The discomforts of 2020 were, for me and my family, relatively minor in the scheme of things. Living in regional Victoria as we do, yes we were partially locked down and working and schooling from home, but apart from that we were safe and well (and employed – no small thing right now). Yet for the most of the year I found it hard to retreat into the solace of fiction.
Too many times I picked up a book that I thought I should read – because it was a prize-winner, or highly recommended, or in some other way worthy – but quickly discovered that it couldn’t hold my interest. I’d read a few pages then find myself picking up my iPad to continue doom-scrolling through social and online media. It was only when my kids took me to task for my frequent and tedious ranting about politics (Trump’s appalling behaviour, mainly, but also the home-grown variety) that I decided an intervention was in order. I stopped reading about the US elections and, to a large extent, stopped reading or watching any news at all. If it wasn’t a good news story, I really didn’t want to know.
I applied the same ‘methodology’ to my reading, with some success, I think.
I stopped thinking about what I should read and just immersed myself in what I wanted to read. And it turned out that I wanted to read was Bernard Cornwell’s commercial fiction. Having watched and enjoyed The Last Kingdom on Netflix (starring Alexander Dreymon, pictured left) I turned to the source material and simply inhaled all 13 books in the series, which are set in medieval Britain around the time of Alfred the Great. It’s entirely possible that the series features a very handsome hero, but I was there for the literary quality and historical accuracy. Honest.
Anyhoo, for the first time in ages, I was able to disappear into a story, sitting up late into the night to find out what happened next. Which, in this case, was usually: hero gets in trouble, hero fights a battle, trouble and battles continue for a while, hero wins the day (and, often as not, the girl too).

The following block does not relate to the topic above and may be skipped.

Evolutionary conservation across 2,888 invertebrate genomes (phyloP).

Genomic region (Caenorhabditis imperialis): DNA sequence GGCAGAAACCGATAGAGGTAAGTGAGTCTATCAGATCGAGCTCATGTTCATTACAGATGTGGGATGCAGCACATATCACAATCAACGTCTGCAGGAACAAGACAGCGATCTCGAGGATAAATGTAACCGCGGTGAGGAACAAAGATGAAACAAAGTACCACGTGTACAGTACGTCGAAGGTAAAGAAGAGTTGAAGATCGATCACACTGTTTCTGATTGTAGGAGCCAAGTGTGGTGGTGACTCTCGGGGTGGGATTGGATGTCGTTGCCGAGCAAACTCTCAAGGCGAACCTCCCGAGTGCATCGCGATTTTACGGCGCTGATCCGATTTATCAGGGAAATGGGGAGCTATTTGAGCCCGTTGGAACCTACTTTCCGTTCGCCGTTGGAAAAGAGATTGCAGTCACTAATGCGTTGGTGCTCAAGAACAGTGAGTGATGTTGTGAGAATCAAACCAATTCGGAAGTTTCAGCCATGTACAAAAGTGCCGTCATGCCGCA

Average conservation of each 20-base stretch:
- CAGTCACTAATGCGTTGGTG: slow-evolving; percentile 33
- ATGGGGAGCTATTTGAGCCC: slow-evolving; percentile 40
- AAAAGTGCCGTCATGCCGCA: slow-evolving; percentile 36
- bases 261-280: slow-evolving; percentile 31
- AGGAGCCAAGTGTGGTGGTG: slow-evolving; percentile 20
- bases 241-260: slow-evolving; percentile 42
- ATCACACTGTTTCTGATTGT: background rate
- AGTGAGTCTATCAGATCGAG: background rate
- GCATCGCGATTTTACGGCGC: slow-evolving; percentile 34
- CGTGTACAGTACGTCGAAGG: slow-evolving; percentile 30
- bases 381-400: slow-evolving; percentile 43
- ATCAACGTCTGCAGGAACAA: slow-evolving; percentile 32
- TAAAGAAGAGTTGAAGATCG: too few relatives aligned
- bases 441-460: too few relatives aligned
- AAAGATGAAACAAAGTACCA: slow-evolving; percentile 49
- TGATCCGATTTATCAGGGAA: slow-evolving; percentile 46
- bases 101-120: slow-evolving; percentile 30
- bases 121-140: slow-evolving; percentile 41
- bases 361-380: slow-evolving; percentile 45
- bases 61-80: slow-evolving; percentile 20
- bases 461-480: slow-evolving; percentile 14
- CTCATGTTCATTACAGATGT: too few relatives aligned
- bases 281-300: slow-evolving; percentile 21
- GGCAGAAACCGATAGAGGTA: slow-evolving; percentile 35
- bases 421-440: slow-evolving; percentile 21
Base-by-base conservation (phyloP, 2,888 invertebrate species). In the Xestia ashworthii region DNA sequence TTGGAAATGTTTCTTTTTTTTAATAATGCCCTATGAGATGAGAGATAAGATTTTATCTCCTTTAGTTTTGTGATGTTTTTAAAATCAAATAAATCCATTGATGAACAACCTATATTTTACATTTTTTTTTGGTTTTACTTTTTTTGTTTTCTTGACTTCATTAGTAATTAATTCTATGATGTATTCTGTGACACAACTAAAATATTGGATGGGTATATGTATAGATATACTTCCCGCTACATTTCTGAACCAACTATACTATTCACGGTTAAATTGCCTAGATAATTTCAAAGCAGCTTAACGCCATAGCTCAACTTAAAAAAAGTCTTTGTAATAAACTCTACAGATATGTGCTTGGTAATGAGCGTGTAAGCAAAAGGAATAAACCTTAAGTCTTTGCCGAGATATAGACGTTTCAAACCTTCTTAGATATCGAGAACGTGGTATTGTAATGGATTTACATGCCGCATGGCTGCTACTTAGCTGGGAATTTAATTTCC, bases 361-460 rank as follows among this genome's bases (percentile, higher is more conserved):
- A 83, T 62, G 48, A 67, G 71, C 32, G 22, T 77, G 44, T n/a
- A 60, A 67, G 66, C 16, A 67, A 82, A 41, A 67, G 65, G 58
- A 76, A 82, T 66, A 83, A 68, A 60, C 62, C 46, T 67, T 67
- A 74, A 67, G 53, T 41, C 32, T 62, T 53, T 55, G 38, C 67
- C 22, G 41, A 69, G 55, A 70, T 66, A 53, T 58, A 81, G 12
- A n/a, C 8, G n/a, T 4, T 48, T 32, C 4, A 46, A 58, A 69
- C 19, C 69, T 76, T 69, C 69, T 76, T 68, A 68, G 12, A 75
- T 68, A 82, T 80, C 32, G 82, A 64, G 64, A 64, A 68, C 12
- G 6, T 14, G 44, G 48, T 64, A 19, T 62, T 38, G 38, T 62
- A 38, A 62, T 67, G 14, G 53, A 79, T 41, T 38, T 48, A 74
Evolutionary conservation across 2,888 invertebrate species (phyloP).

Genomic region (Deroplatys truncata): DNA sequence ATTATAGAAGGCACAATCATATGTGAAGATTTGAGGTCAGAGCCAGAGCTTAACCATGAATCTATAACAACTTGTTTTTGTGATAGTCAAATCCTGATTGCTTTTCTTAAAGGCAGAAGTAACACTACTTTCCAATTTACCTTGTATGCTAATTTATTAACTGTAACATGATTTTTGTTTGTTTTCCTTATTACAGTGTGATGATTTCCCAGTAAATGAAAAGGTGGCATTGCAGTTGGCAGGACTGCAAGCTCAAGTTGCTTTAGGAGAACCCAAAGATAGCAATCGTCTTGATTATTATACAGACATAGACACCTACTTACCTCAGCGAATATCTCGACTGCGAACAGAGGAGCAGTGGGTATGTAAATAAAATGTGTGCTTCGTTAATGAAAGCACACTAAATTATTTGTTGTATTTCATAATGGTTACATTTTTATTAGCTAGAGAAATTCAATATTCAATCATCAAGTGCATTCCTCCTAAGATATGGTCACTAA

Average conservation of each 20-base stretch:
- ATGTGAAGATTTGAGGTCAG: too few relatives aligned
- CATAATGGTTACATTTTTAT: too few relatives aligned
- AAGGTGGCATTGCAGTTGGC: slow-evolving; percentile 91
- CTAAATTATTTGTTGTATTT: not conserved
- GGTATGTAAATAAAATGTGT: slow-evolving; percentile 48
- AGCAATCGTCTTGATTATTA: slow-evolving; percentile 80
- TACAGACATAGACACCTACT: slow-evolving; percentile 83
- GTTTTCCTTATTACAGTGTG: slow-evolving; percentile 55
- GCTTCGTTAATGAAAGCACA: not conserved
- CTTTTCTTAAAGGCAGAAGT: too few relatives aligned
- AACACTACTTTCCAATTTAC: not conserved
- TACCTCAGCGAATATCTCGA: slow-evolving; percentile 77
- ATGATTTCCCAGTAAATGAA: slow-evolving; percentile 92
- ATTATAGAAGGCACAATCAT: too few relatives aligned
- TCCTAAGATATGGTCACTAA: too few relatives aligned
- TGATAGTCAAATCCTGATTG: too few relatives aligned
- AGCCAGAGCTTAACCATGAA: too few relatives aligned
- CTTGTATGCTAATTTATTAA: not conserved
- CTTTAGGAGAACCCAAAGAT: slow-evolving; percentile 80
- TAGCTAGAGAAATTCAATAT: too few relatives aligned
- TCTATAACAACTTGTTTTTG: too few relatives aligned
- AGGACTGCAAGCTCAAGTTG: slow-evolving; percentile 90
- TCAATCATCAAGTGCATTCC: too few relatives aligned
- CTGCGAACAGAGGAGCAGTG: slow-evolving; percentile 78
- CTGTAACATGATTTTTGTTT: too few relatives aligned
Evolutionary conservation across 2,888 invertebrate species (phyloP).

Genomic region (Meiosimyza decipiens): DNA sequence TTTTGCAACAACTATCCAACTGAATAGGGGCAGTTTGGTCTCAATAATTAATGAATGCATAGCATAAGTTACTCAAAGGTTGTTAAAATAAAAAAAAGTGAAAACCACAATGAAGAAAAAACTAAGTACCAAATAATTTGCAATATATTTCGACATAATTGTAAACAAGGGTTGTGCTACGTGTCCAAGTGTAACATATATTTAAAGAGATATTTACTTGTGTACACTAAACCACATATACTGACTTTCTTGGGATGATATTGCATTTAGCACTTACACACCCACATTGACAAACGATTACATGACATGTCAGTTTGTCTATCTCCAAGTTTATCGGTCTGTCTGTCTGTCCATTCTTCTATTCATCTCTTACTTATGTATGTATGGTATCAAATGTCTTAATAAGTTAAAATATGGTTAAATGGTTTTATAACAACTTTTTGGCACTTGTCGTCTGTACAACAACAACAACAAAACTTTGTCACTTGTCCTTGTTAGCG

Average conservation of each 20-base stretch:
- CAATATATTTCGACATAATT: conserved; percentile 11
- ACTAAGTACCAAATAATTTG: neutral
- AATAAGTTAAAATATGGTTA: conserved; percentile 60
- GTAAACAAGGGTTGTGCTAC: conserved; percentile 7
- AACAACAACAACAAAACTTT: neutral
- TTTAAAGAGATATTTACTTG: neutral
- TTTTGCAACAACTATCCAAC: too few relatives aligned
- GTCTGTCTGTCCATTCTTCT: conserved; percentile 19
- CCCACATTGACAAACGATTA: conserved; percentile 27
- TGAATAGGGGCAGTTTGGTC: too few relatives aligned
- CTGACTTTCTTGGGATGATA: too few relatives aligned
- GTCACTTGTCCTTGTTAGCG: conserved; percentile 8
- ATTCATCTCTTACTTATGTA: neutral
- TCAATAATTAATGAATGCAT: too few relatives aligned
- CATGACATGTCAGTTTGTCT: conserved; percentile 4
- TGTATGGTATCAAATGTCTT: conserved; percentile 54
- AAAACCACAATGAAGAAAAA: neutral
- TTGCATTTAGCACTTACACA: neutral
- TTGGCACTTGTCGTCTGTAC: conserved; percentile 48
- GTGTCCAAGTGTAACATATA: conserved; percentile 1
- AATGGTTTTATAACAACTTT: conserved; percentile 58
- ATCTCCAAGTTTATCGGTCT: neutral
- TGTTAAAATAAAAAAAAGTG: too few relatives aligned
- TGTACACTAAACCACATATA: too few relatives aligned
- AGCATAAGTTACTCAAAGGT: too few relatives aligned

To be fair, I found the quality of writing to be pretty good, if sometimes a little repetitive – Cornwell does love to harp on about how close one gets to one’s enemies when two armies come to blows. “As close as lovers” it seems, or less appealingly, “close enough to smell his sour breath”. Apparently the historical accuracy isn’t too bad, and at the end of each book there’s a solid author’s note about the sources, and Cornwell explains about where and why he occasionally strayed from the known facts. It’s perhaps worth noting, though, that I tried and singularly failed to enjoy another Cornwell series, about King Arthur and Merlin. The pacing was much slower and there was far too much telling, and not enough showing.
Thanks to Cornwell, however, my reading enjoyment was re-set and I’m reading fiction again. Some other fiction titles I’ve enjoyed this year (pre- and post my reading slump) are listed below.
- Songwoman by Ilka Tampke. Ignore the silly cover and immerse yourself in this brilliant examination of the experience of invasion, from the point of view of an ancient Briton. Yes, I know there’s a ‘Britain in the olden days’ theme emerging here but I read this one right at the start of the year, before my coronavirus reading slump was even a thing. The author is an Australian woman, and the travails of the Indigenous Brits are very much applicable to the invasion of Australia. This title won the Small Press Network’s 2019 Most Underrated Book Award and deservedly so. Terrific book, sadly overlooked.
- Life After Life by Kate Atkinson. I’m late to the party on this one (it was released in 2013), but it is SO good. And the swag of international prizes that it won and was shortlisted for should encourage you not to just take my word for it. Atkinson, a master of the writing craft, uses an unusual structural device to take us through the many lives of an English woman born in 1910. It’s a little weird, strangely compelling and deeply moving.
- The Rain Heron by Robbie Arnott. I loved Arnott’s first novel, Flames, and couldn’t wait to read this. Was not disappointed! A multi-layered tale of betrayal, destruction and (possibly) redemption that explores the connections between people and the natural world with sympathy and insight.
- Longbourne by Jo Baker. Set in the world of Pride and Prejudice, but told from the point of view of the servants in the Bennett household. Marvellous premise that absolutely delivers.
- Bright Planet by Peter Mews. Placing the reader in the very earliest days of marvellous Melbourne, this book reads lightly and easily as a period romp but is actually a fascinating exploration of the idea of colonisation as an act of imagination.
- Hamnet by Maggie O’Farrell. Read this, and you’ll never see Shakespeare’s Hamlet the same way again. And if you’ve never seen Hamlet, read this anyway, for a rich evocation of family and love and loss. Deserving winner of the 2020 Women’s Prize for Fiction.
And how about you? What fiction this year has brought you comfort and joy?